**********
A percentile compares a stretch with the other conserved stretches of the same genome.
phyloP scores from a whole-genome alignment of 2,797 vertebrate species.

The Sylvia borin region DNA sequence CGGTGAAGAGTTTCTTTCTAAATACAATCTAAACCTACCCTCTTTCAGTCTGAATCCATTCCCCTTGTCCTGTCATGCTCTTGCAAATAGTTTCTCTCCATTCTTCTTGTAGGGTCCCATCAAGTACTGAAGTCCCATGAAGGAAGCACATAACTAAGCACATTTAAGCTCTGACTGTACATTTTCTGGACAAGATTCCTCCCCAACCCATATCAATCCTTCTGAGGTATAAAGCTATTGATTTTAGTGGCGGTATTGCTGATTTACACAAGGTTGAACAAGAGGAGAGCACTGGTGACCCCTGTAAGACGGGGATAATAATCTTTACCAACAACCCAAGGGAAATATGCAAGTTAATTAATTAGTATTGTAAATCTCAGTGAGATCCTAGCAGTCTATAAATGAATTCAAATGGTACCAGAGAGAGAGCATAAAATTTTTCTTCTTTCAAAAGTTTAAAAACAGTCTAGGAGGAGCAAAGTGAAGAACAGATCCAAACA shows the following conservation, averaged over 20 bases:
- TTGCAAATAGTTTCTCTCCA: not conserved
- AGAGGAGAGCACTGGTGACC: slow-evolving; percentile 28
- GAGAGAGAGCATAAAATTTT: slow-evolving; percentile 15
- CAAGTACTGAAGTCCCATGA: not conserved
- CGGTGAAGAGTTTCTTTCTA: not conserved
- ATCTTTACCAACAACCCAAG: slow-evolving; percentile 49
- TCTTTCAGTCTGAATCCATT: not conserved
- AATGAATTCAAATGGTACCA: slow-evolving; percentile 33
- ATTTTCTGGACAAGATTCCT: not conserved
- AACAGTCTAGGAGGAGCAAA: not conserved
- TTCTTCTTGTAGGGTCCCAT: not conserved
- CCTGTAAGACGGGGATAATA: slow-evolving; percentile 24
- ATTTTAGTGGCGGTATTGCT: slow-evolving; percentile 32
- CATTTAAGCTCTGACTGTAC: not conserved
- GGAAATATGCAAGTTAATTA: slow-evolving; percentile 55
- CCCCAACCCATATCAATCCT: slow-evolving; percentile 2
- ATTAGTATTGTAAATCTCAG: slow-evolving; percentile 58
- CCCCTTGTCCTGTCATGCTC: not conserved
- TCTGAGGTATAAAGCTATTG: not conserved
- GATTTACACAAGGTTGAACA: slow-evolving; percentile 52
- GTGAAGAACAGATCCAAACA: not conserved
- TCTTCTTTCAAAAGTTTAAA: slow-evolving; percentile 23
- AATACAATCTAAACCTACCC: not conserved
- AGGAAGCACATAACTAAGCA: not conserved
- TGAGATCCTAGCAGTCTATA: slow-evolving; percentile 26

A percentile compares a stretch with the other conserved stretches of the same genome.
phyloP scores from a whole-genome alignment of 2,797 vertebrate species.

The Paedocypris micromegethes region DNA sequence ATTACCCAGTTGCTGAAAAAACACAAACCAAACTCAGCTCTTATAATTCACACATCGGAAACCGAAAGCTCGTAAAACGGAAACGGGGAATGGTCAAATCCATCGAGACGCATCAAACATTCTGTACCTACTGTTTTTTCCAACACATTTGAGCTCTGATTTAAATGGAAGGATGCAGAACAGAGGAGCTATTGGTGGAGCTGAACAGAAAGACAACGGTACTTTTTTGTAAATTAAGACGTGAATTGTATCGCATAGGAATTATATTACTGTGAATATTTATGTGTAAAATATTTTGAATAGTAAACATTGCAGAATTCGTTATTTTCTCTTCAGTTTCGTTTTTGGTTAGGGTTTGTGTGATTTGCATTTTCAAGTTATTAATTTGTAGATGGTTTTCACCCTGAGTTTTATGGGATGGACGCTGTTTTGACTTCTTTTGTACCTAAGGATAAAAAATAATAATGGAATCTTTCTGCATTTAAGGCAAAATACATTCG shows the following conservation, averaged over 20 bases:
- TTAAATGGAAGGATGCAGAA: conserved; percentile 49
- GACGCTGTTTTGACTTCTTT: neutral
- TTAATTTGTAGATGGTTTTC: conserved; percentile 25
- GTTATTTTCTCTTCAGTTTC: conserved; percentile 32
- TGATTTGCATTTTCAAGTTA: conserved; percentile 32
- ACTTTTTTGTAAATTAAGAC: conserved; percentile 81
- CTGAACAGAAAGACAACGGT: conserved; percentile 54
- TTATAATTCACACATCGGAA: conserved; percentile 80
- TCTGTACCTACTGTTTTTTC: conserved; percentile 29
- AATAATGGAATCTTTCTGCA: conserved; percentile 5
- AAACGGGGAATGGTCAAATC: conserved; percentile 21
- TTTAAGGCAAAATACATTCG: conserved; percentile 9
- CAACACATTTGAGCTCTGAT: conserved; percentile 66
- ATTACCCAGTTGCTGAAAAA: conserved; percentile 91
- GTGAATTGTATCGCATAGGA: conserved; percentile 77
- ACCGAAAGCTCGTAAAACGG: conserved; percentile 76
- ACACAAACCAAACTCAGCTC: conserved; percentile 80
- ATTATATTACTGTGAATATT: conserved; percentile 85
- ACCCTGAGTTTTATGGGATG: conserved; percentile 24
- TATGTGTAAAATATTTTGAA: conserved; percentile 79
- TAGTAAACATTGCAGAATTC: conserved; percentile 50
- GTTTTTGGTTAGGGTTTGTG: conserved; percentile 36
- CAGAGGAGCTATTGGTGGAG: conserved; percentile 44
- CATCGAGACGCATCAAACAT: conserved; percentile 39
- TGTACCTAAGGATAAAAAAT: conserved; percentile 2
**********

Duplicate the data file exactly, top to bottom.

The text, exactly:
A percentile compares a stretch with the other conserved stretches of the same genome.
phyloP scores from a whole-genome alignment of 2,797 vertebrate species.

The Sylvia borin region DNA sequence CGGTGAAGAGTTTCTTTCTAAATACAATCTAAACCTACCCTCTTTCAGTCTGAATCCATTCCCCTTGTCCTGTCATGCTCTTGCAAATAGTTTCTCTCCATTCTTCTTGTAGGGTCCCATCAAGTACTGAAGTCCCATGAAGGAAGCACATAACTAAGCACATTTAAGCTCTGACTGTACATTTTCTGGACAAGATTCCTCCCCAACCCATATCAATCCTTCTGAGGTATAAAGCTATTGATTTTAGTGGCGGTATTGCTGATTTACACAAGGTTGAACAAGAGGAGAGCACTGGTGACCCCTGTAAGACGGGGATAATAATCTTTACCAACAACCCAAGGGAAATATGCAAGTTAATTAATTAGTATTGTAAATCTCAGTGAGATCCTAGCAGTCTATAAATGAATTCAAATGGTACCAGAGAGAGAGCATAAAATTTTTCTTCTTTCAAAAGTTTAAAAACAGTCTAGGAGGAGCAAAGTGAAGAACAGATCCAAACA shows the following conservation, averaged over 20 bases:
- TTGCAAATAGTTTCTCTCCA: not conserved
- AGAGGAGAGCACTGGTGACC: slow-evolving; percentile 28
- GAGAGAGAGCATAAAATTTT: slow-evolving; percentile 15
- CAAGTACTGAAGTCCCATGA: not conserved
- CGGTGAAGAGTTTCTTTCTA: not conserved
- ATCTTTACCAACAACCCAAG: slow-evolving; percentile 49
- TCTTTCAGTCTGAATCCATT: not conserved
- AATGAATTCAAATGGTACCA: slow-evolving; percentile 33
- ATTTTCTGGACAAGATTCCT: not conserved
- AACAGTCTAGGAGGAGCAAA: not conserved
- TTCTTCTTGTAGGGTCCCAT: not conserved
- CCTGTAAGACGGGGATAATA: slow-evolving; percentile 24
- ATTTTAGTGGCGGTATTGCT: slow-evolving; percentile 32
- CATTTAAGCTCTGACTGTAC: not conserved
- GGAAATATGCAAGTTAATTA: slow-evolving; percentile 55
- CCCCAACCCATATCAATCCT: slow-evolving; percentile 2
- ATTAGTATTGTAAATCTCAG: slow-evolving; percentile 58
- CCCCTTGTCCTGTCATGCTC: not conserved
- TCTGAGGTATAAAGCTATTG: not conserved
- GATTTACACAAGGTTGAACA: slow-evolving; percentile 52
- GTGAAGAACAGATCCAAACA: not conserved
- TCTTCTTTCAAAAGTTTAAA: slow-evolving; percentile 23
- AATACAATCTAAACCTACCC: not conserved
- AGGAAGCACATAACTAAGCA: not conserved
- TGAGATCCTAGCAGTCTATA: slow-evolving; percentile 26

A percentile compares a stretch with the other conserved stretches of the same genome.
phyloP scores from a whole-genome alignment of 2,797 vertebrate species.

The Paedocypris micromegethes region DNA sequence ATTACCCAGTTGCTGAAAAAACACAAACCAAACTCAGCTCTTATAATTCACACATCGGAAACCGAAAGCTCGTAAAACGGAAACGGGGAATGGTCAAATCCATCGAGACGCATCAAACATTCTGTACCTACTGTTTTTTCCAACACATTTGAGCTCTGATTTAAATGGAAGGATGCAGAACAGAGGAGCTATTGGTGGAGCTGAACAGAAAGACAACGGTACTTTTTTGTAAATTAAGACGTGAATTGTATCGCATAGGAATTATATTACTGTGAATATTTATGTGTAAAATATTTTGAATAGTAAACATTGCAGAATTCGTTATTTTCTCTTCAGTTTCGTTTTTGGTTAGGGTTTGTGTGATTTGCATTTTCAAGTTATTAATTTGTAGATGGTTTTCACCCTGAGTTTTATGGGATGGACGCTGTTTTGACTTCTTTTGTACCTAAGGATAAAAAATAATAATGGAATCTTTCTGCATTTAAGGCAAAATACATTCG shows the following conservation, averaged over 20 bases:
- TTAAATGGAAGGATGCAGAA: conserved; percentile 49
- GACGCTGTTTTGACTTCTTT: neutral
- TTAATTTGTAGATGGTTTTC: conserved; percentile 25
- GTTATTTTCTCTTCAGTTTC: conserved; percentile 32
- TGATTTGCATTTTCAAGTTA: conserved; percentile 32
- ACTTTTTTGTAAATTAAGAC: conserved; percentile 81
- CTGAACAGAAAGACAACGGT: conserved; percentile 54
- TTATAATTCACACATCGGAA: conserved; percentile 80
- TCTGTACCTACTGTTTTTTC: conserved; percentile 29
- AATAATGGAATCTTTCTGCA: conserved; percentile 5
- AAACGGGGAATGGTCAAATC: conserved; percentile 21
- TTTAAGGCAAAATACATTCG: conserved; percentile 9
- CAACACATTTGAGCTCTGAT: conserved; percentile 66
- ATTACCCAGTTGCTGAAAAA: conserved; percentile 91
- GTGAATTGTATCGCATAGGA: conserved; percentile 77
- ACCGAAAGCTCGTAAAACGG: conserved; percentile 76
- ACACAAACCAAACTCAGCTC: conserved; percentile 80
- ATTATATTACTGTGAATATT: conserved; percentile 85
- ACCCTGAGTTTTATGGGATG: conserved; percentile 24
- TATGTGTAAAATATTTTGAA: conserved; percentile 79
- TAGTAAACATTGCAGAATTC: conserved; percentile 50
- GTTTTTGGTTAGGGTTTGTG: conserved; percentile 36
- CAGAGGAGCTATTGGTGGAG: conserved; percentile 44
- CATCGAGACGCATCAAACAT: conserved; percentile 39
- TGTACCTAAGGATAAAAAAT: conserved; percentile 2